The Jacksonville native graduated from Lee High School before heading to the University of Florida where she earned her bachelor's degree and master's degree in rhetoric and public address. In 1968 she went to work as an English and speech instructor at what is now Florida State College at Jacksonville. She taught speech and oral communication at the college until she retired at the end of 2007 and was named professor emeritus. Dr. Saffy returned to Gainesville in 1972 to work on her doctorate and founded a NOW chapter there, two years after she and some friends had founded the Jacksonville chapter.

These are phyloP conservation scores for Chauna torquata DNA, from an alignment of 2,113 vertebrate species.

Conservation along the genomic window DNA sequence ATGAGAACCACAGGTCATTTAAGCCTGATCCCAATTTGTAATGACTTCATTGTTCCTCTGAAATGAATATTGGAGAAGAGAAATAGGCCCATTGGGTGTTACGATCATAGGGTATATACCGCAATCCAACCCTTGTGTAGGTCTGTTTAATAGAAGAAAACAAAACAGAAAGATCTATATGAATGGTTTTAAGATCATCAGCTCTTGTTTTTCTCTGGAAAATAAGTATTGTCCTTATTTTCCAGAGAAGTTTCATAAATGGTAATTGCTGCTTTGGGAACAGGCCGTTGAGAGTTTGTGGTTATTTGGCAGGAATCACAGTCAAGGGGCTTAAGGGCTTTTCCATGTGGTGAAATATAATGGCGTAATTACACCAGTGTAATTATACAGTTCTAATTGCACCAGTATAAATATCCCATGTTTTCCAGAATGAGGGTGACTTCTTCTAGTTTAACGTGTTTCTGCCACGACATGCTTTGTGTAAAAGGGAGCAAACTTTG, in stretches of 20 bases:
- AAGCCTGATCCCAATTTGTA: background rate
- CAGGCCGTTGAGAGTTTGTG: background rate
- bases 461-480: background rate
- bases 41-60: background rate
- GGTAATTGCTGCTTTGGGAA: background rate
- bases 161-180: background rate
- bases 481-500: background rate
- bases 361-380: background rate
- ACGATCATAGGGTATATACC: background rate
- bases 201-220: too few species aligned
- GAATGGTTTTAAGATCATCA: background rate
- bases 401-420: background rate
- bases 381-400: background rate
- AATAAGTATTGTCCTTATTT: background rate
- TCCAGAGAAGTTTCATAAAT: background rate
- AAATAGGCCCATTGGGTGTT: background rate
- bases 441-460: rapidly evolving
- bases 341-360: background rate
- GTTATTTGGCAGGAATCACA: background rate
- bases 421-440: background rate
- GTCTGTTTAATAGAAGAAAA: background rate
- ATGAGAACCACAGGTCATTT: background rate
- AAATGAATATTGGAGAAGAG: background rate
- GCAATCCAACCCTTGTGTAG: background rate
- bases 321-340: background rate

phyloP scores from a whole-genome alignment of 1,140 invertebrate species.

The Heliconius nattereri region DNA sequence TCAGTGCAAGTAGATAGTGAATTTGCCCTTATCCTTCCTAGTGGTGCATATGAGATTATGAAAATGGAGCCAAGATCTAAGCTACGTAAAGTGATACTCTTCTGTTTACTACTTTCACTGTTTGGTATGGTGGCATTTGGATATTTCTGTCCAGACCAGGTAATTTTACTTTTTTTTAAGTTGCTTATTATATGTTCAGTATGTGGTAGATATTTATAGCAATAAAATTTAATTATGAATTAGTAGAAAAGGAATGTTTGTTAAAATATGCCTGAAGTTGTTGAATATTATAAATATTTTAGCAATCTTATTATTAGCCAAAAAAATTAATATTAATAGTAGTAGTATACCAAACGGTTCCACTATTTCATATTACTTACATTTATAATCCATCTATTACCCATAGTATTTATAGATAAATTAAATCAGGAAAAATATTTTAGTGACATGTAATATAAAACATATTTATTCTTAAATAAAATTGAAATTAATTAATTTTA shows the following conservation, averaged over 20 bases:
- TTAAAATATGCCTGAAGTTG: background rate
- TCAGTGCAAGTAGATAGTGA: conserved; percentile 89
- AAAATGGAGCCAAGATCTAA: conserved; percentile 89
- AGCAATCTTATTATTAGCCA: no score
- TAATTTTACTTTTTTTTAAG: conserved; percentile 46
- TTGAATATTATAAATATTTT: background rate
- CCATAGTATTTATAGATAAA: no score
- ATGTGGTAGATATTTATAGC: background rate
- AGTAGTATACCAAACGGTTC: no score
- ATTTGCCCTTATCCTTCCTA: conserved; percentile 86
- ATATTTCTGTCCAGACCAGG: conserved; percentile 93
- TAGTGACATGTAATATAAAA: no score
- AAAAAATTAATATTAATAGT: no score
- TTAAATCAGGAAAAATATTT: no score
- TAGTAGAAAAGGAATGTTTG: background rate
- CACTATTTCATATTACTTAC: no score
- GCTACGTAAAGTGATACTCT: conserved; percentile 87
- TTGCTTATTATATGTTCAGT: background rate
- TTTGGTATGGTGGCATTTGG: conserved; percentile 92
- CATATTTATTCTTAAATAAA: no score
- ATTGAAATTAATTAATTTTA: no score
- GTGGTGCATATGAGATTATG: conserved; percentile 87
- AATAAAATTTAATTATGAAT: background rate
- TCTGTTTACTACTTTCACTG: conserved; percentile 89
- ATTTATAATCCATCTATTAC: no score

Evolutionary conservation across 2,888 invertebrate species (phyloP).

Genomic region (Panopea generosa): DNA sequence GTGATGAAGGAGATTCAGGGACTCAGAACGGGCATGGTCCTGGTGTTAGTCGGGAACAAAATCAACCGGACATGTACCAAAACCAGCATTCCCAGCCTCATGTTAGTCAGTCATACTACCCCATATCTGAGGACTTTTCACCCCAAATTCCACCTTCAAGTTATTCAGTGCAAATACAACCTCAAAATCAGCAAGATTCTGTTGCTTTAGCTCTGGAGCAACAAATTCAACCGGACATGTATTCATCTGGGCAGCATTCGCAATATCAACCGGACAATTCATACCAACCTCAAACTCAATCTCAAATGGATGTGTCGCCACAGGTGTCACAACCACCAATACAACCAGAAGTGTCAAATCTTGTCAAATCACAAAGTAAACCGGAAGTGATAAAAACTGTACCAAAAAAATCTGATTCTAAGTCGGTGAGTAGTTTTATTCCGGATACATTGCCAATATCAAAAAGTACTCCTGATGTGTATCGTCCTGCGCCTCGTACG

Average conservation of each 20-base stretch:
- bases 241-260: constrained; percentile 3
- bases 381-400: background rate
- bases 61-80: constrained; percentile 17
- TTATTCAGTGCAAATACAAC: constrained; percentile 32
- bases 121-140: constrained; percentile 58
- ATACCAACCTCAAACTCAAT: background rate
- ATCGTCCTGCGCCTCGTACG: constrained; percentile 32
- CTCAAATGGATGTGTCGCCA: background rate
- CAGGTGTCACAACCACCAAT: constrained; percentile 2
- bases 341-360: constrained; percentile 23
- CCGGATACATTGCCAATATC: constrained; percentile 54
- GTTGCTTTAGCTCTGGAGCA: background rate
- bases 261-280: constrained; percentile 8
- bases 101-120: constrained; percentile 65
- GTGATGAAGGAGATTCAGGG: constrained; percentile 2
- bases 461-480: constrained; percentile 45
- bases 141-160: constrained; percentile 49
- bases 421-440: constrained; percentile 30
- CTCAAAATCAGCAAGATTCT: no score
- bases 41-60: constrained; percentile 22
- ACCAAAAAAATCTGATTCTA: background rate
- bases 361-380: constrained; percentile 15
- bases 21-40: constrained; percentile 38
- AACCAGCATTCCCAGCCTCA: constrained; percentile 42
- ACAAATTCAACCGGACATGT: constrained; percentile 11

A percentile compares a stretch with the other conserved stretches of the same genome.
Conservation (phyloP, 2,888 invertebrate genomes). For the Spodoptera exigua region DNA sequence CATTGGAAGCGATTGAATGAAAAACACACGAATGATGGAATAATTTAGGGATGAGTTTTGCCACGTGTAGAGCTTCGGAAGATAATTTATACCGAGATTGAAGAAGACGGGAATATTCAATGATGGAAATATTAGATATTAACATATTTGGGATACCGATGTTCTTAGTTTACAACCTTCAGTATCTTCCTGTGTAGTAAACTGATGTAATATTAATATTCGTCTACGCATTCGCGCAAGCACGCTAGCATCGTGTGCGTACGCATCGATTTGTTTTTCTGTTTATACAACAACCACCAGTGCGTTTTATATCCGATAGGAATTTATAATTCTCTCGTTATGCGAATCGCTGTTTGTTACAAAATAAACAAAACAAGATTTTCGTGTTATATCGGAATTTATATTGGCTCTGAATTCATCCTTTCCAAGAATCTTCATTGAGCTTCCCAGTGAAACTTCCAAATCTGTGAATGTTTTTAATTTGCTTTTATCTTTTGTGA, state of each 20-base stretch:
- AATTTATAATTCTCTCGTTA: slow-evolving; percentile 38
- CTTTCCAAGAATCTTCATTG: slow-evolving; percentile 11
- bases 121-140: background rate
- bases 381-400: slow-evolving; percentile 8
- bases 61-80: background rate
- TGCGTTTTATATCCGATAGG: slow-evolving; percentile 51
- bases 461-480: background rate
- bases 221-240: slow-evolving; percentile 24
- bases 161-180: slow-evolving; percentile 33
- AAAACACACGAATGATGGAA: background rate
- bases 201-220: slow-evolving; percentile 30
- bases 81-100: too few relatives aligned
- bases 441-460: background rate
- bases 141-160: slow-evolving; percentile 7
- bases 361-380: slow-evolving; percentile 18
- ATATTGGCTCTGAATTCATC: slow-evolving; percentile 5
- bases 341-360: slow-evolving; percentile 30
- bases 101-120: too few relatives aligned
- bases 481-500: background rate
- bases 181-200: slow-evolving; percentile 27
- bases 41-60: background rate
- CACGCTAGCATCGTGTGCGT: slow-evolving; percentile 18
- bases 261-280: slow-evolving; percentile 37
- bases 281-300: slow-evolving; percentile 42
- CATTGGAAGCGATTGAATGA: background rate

Edna at presidents inauguration 1997 with unknown maleDr. Saffy was recognized for her human rights efforts by being named "a woman of courage and vision" in 2001 by the Mayor's Commission on the Status of Women during Women's History Month. In 2005, Dr. Saffy was presented with the EVE Lifetime Achievement Award.  Her public service included mayoral appointments to the Duval County Hospital Authority, Jacksonville Human Rights Commission, advisory committee on LaVilla Cultural Heritage District and the Jacksonville Area Planning Board. She was active with numerous groups including Planned Parenthood, Marjorie Kinnan Rawlings Society, Hubbard House, Karpeles Manuscript Museum and the American Association of University Women.  Dr. Saffy also served as president of the Florida Women's Political Caucus and founder of the Jacksonville Women's Network.  Nationally Edna Saffy was active in Mideast peace groups and a member of the American Arab Institute, she was invited by President Clinton to witness the signing of the Mid-East Peace Accord in 1993.  She also was appointed by President Clinton to the Advisory Committee on the Arts of the John F. Kennedy Center for Performing Arts in 1995-2001, and by President Gerald Ford in 1976 as a Florida delegate to the International Women's Conference. She was a Florida State delegate to Democratic National Conventions in 1976, 1980, 1984, 1992, 1996 and 2000.